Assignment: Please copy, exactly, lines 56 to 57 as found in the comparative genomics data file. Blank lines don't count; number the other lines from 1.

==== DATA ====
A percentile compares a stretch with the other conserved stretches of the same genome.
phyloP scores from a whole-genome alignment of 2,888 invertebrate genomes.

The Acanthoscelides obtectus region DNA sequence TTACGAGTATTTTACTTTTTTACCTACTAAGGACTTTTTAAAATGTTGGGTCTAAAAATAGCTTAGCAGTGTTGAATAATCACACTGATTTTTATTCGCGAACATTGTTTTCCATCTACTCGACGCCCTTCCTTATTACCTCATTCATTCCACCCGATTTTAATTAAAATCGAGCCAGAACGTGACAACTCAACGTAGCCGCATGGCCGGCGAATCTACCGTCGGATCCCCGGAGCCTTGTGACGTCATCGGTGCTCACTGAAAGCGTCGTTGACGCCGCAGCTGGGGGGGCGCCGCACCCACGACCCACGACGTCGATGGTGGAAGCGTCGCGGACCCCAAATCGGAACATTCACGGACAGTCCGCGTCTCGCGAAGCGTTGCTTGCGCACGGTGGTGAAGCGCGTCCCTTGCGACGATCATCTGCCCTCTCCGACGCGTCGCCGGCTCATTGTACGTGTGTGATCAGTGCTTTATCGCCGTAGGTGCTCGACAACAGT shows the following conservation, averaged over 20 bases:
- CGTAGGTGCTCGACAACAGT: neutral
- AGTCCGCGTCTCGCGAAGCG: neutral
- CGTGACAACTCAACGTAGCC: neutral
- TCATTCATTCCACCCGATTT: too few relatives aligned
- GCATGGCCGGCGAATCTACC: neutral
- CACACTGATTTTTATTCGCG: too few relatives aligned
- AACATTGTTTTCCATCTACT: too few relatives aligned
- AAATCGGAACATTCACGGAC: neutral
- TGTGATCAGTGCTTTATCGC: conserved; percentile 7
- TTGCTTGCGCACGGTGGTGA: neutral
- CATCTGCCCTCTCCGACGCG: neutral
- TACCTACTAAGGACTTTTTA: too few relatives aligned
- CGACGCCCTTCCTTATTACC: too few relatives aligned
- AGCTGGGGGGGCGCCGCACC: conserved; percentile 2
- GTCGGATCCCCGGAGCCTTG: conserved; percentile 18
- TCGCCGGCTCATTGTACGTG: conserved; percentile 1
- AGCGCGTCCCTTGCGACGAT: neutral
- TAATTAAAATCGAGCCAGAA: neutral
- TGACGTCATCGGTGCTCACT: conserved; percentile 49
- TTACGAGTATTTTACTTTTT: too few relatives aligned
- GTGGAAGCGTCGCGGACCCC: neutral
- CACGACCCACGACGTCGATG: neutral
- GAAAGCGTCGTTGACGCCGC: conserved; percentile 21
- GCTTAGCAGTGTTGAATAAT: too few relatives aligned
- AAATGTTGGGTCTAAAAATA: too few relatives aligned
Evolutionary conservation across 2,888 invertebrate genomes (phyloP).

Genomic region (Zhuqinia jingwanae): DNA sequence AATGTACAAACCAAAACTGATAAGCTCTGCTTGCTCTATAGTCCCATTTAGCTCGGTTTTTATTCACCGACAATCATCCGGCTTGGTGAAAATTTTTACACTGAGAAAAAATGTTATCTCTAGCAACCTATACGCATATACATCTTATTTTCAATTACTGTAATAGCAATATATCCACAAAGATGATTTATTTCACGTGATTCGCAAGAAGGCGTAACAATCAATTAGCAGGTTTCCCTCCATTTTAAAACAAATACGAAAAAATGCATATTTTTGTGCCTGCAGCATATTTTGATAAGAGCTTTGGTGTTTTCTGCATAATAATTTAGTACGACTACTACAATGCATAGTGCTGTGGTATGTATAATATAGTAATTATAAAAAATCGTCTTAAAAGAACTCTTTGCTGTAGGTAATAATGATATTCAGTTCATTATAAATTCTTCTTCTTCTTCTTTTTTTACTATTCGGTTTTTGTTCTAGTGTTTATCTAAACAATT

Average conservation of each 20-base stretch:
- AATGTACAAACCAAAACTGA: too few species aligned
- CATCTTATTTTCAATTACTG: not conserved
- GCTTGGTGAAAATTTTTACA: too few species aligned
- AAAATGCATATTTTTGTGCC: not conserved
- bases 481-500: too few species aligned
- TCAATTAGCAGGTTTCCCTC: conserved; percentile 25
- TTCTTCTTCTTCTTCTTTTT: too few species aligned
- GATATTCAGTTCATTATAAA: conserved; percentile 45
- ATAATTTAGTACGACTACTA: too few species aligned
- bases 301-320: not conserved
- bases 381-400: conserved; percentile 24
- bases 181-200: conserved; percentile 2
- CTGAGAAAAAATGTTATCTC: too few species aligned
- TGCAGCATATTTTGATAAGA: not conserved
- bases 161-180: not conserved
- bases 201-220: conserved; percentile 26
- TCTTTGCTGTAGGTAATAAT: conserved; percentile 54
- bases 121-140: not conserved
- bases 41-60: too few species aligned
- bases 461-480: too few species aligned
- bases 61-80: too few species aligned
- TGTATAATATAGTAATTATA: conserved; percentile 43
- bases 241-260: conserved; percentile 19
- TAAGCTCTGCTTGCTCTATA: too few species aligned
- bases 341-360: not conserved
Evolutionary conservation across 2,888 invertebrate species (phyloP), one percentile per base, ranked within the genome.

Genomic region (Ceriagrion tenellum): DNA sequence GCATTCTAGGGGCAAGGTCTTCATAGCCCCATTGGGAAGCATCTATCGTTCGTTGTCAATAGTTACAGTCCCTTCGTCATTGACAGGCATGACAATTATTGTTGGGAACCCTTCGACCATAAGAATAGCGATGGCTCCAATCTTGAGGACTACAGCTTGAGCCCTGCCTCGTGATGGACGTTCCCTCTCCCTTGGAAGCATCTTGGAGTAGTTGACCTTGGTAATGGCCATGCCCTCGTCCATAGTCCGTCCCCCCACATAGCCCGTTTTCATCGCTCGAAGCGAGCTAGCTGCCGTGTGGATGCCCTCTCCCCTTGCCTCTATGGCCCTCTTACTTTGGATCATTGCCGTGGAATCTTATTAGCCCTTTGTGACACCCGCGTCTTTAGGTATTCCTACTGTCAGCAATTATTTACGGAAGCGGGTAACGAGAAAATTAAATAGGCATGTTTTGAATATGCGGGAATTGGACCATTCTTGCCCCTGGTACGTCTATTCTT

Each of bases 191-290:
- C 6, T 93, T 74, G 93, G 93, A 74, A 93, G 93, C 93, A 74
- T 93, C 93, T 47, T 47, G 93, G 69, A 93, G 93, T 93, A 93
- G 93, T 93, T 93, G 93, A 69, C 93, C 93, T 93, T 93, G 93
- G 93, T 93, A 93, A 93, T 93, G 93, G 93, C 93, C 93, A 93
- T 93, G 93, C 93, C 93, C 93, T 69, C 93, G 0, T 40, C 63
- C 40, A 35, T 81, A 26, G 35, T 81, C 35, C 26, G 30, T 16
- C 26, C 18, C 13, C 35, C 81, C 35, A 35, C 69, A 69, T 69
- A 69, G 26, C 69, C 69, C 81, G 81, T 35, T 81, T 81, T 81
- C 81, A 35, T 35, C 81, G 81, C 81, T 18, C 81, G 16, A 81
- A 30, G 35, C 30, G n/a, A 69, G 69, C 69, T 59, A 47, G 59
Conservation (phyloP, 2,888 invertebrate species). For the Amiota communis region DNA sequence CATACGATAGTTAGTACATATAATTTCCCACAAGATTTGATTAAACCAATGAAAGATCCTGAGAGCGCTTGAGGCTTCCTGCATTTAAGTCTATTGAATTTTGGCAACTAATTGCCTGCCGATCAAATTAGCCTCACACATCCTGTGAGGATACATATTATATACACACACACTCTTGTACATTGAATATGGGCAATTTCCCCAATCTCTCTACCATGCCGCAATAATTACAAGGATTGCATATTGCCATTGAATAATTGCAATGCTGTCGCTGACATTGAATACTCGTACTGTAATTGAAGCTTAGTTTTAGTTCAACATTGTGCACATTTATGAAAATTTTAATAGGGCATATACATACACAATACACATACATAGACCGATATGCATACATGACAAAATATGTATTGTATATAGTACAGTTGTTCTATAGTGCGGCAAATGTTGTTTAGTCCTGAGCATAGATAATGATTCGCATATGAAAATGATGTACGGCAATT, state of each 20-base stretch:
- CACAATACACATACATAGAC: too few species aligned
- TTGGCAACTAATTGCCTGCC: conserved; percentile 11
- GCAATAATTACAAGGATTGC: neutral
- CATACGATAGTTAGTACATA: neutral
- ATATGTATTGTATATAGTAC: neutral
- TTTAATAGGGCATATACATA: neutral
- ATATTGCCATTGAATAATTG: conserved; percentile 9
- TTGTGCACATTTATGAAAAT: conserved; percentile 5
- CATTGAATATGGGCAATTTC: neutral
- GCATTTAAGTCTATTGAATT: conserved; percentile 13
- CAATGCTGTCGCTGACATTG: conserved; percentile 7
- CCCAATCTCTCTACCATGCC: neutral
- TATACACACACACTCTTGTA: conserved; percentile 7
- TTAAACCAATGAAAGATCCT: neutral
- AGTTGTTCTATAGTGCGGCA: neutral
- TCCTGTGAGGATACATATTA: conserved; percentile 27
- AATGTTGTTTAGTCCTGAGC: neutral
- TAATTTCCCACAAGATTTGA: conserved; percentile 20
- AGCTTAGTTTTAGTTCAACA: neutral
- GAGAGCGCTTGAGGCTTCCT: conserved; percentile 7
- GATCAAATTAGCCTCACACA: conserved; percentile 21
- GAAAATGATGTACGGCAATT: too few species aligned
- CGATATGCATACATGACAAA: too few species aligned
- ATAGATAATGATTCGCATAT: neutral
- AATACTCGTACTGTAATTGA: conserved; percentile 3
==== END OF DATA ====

- bases 341-360: not conserved
Evolutionary conservation across 2,888 invertebrate species (phyloP), one percentile per base, ranked within the genome.